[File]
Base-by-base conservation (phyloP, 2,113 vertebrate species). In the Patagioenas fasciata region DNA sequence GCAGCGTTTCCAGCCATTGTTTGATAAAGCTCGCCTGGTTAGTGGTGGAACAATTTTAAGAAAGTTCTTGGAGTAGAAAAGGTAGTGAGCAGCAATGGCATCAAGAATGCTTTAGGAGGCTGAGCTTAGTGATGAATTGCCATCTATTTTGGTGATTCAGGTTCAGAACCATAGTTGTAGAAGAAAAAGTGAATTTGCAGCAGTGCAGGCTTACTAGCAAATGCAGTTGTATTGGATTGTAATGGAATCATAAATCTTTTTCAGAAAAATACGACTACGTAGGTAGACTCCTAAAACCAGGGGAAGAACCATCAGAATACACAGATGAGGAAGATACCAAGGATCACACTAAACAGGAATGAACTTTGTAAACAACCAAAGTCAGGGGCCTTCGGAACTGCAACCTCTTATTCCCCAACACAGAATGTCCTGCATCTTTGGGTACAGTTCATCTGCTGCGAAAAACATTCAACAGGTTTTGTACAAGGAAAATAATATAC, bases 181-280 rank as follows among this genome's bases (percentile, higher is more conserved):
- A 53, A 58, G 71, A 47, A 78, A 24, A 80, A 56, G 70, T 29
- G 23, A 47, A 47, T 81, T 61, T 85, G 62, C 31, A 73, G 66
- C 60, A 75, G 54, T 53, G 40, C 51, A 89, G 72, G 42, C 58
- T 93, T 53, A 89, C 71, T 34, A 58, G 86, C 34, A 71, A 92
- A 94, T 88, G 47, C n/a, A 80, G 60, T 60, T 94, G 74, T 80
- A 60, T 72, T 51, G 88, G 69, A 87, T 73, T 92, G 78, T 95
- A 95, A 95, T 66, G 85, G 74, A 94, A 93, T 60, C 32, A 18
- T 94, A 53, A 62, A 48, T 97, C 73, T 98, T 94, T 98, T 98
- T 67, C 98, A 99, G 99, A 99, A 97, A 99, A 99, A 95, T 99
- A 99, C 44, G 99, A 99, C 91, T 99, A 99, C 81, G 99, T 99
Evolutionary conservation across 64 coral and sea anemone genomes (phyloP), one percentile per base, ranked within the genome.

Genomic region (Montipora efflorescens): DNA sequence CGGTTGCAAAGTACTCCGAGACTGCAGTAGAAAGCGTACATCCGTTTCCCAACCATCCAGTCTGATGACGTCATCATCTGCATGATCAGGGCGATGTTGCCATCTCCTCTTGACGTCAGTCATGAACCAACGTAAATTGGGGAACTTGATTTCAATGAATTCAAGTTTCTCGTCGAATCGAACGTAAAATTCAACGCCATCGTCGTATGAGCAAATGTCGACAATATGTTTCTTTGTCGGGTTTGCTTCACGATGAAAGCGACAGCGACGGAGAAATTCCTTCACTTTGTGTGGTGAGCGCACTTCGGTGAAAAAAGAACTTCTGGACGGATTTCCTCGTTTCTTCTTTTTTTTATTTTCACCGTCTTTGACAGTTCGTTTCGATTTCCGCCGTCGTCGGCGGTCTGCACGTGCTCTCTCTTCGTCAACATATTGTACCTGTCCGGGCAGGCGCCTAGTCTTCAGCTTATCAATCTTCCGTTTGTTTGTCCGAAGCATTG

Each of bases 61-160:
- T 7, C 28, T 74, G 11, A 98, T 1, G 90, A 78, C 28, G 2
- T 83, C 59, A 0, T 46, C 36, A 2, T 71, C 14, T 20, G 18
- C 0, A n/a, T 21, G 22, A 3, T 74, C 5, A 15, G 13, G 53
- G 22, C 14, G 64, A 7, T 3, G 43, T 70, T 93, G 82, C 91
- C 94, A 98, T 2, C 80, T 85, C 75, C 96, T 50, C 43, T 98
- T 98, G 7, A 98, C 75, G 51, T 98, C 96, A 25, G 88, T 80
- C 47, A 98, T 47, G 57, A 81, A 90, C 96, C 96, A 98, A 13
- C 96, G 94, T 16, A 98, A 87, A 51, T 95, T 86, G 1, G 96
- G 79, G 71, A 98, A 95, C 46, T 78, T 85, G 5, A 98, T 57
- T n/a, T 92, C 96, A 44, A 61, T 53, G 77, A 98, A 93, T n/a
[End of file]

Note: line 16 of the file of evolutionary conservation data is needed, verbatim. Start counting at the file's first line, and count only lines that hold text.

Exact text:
- T 83, C 59, A 0, T 46, C 36, A 2, T 71, C 14, T 20, G 18